Marine Communities

Abstract

Marine communities are collections of organisms within an area of the ocean that interact with one another more than with other such collections. These organisms may span from microbes to seaweeds to large animals, but their composition changes drastically with habitat. Intertidal environments along the shoreline support low diversity but often high abundances of organisms adapted to highly variable environmental conditions. In contrast, the deep ocean, which is devoid of sunlight and where temperature and salt content vary little, supports low abundances of a high diversity of life. Sediments cover much of the seabed, creating the largest habitat on Earth in area, whereas the thousands of metres of water above the bottom create the largest habitat by volume. Coral reefs, which occur only in shallow tropical waters, support the most species dense habitat in the ocean and possibly on the planet. Highly productive transition zones between land and sea such as salt marshes, mangroves and seagrasses often provide nursery areas for adjacent coastal species. Nonetheless, many coastal habitats face multiple pressures from human activities and already show rapid change.

Key Concepts

  • Marine communities differ among habitats spanning from low‐diversity intertidal communities adapted to highly variable environments to species‐rich deep‐sea communities that live in far less dynamic environments.

  • Intertidal communities are the best‐studied marine community because of their ease of access and relative simplicity.

  • Estuarine habitats, where freshwater and seawater mix, often support high productivity and complex habitats such as mangroves and salt marshes that are important nurseries for a community of juvenile fishes and invertebrates.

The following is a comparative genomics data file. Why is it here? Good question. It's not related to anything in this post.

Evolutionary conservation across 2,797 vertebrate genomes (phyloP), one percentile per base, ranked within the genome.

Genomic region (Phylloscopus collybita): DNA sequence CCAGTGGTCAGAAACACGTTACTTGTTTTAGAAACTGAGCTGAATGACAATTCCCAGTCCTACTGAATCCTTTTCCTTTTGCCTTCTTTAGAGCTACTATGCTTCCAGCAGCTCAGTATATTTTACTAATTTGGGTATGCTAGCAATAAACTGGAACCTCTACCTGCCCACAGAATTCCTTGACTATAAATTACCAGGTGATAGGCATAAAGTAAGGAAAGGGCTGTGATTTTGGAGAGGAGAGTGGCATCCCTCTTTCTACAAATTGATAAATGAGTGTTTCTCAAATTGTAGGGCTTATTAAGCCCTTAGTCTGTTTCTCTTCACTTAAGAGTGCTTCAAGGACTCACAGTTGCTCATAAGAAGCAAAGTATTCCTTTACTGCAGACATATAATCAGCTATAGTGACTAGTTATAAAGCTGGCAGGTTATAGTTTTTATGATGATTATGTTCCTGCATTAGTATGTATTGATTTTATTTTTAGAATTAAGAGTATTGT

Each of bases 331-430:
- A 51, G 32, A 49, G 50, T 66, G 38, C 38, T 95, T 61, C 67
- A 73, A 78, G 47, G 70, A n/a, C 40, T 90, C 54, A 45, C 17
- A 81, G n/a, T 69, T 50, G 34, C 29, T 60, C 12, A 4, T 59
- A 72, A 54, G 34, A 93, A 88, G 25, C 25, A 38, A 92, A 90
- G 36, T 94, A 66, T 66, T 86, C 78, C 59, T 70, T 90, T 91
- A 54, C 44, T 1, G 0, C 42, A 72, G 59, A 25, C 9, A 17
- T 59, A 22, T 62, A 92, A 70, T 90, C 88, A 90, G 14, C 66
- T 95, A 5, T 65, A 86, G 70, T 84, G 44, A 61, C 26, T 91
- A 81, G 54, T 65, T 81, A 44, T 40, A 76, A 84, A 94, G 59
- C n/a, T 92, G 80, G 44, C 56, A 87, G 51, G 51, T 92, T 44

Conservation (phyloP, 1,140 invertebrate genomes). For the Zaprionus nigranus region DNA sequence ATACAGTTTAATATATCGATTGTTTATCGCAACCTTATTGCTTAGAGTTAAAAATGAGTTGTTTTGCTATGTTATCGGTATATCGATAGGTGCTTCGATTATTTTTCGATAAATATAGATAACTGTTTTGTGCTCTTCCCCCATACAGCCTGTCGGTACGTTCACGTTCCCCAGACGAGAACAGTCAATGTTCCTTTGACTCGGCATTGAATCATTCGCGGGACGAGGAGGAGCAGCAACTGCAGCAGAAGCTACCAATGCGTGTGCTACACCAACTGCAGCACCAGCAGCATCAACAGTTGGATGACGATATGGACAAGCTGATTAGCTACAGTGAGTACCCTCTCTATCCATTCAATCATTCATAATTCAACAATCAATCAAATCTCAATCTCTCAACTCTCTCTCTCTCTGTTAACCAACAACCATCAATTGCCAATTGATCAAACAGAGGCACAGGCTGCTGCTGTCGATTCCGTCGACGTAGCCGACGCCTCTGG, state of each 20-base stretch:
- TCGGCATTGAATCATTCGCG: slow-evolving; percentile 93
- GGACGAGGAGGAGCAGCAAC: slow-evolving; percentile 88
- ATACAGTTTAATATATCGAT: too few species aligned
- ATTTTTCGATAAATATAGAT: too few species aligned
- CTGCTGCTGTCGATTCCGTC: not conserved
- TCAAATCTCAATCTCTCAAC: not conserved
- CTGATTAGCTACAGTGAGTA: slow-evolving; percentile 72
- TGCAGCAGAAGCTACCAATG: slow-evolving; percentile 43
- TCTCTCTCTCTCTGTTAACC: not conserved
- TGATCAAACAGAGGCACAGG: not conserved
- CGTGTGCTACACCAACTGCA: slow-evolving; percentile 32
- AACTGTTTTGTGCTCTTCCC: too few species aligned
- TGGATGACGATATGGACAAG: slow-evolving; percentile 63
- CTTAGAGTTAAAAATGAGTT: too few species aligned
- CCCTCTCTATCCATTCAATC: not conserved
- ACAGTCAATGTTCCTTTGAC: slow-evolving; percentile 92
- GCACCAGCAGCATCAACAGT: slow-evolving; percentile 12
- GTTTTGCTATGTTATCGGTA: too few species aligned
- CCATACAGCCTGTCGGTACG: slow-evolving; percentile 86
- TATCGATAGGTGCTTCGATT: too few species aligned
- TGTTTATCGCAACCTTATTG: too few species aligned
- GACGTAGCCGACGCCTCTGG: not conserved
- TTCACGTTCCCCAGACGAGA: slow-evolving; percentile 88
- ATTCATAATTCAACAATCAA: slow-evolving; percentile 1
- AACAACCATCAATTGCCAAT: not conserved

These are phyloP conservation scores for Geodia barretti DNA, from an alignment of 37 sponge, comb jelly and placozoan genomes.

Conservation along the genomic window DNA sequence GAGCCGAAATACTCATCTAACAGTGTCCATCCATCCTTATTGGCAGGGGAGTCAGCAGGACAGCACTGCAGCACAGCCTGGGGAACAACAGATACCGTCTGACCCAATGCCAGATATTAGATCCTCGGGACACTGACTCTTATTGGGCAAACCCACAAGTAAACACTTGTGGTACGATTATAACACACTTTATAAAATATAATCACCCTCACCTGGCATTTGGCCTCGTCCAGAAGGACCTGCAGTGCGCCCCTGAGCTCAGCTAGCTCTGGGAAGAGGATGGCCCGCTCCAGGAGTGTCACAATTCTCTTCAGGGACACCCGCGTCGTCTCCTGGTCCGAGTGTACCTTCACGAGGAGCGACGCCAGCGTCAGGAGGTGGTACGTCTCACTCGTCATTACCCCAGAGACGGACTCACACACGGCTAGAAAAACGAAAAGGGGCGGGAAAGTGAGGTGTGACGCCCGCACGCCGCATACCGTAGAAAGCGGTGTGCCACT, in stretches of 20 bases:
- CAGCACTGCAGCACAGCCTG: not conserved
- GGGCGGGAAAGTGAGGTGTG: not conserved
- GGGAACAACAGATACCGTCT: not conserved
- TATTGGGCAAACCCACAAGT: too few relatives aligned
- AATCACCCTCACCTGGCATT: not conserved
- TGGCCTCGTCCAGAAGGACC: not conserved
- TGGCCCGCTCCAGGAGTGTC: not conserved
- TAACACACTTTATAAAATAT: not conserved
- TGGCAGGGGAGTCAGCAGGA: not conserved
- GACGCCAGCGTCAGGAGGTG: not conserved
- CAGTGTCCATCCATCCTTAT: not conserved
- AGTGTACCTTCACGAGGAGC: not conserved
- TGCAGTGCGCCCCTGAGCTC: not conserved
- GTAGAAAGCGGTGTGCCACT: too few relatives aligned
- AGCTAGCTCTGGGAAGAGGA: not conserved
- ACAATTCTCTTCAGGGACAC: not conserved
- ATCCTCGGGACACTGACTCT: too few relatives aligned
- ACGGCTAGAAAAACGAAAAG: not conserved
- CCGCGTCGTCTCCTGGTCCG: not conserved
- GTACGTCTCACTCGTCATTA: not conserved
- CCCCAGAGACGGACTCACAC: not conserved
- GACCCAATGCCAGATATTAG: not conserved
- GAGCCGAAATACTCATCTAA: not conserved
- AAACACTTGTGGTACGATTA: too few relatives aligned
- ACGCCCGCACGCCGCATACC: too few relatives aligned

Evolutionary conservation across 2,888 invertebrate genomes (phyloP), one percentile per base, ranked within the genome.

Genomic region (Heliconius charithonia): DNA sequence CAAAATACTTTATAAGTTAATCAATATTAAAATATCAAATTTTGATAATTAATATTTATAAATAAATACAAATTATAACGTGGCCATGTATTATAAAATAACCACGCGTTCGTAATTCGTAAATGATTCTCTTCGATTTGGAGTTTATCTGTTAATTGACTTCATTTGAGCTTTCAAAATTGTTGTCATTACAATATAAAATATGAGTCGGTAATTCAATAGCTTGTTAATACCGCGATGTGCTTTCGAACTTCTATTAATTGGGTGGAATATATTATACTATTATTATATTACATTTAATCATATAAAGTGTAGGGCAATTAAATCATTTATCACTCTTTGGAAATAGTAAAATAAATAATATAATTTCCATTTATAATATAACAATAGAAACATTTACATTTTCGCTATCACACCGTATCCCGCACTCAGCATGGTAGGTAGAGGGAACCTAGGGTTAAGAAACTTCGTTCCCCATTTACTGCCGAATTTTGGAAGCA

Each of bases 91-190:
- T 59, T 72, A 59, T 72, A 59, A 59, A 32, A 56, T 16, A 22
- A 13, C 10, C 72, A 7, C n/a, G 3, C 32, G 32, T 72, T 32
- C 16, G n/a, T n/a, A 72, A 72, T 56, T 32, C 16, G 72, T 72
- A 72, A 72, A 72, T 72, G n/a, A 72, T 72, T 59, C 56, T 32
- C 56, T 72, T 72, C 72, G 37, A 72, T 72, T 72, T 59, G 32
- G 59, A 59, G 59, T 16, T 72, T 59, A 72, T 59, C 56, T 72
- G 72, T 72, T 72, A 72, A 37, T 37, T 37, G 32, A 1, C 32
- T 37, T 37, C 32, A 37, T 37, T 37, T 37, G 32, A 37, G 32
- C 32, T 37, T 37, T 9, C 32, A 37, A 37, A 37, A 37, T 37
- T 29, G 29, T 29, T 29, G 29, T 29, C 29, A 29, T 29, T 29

• Coral reefs are highly diverse and productive habitats but human activities threaten reef communities in many parts of the world where coral reefs are in sharp decline.

  • Scientists have sampled only a tiny fraction of the deep ocean and the potential for new discoveries of species and processes remains very high.

Keywords: benthos; plankton; pelagic; neritic; coastal; deep sea; diversity

Figure 1. Schematic representation of the ocean floor where scales are greatly exaggerated and not drawn to proportion (particularly the horizontal). See text for explanation of terms.
Figure 2. Some of the organisms commonly found in marine systems. (a) and (b) are planktonic, whereas (c–f) are benthic. (a) is a copepod, a type of crustacean that is often very abundant in surface waters; (b) is a small jellyfish, which can also be very numerous in surface waters; (c) is a cumacean; (d) is a polychaete; (e) is a sipunculid and (f) is a nematode. All of these benthic taxa live in bottom sediments. For scale, most of these organisms are several millimetres in length. Photographs by Patricia Ramey.
Figure 3. Global distribution of corals, mangroves and salt marshes superimposed over map of seafloor bathymetry. Red areas are continental shelf, above which are found neritic communities, whereas blue areas are open ocean where oceanic communities occur. Green areas show plate spreading regions, along which vents and seeps occur. Bathymetry image from Walter Smith at National Oceanic and Atmospheric Administration, Boulder, Colorado.
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Further Reading

Gage JD and Tyler PA (1992) Deep‐Sea Biology. A Natural History of Organisms at the Deep‐Sea Floor. Cambridge: Cambridge University Press.

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How to Cite close
Snelgrove, Paul(Jan 2015) Marine Communities. In: eLS. John Wiley & Sons Ltd, Chichester. http://www.els.net [doi: 10.1002/9780470015902.a0003175.pub2]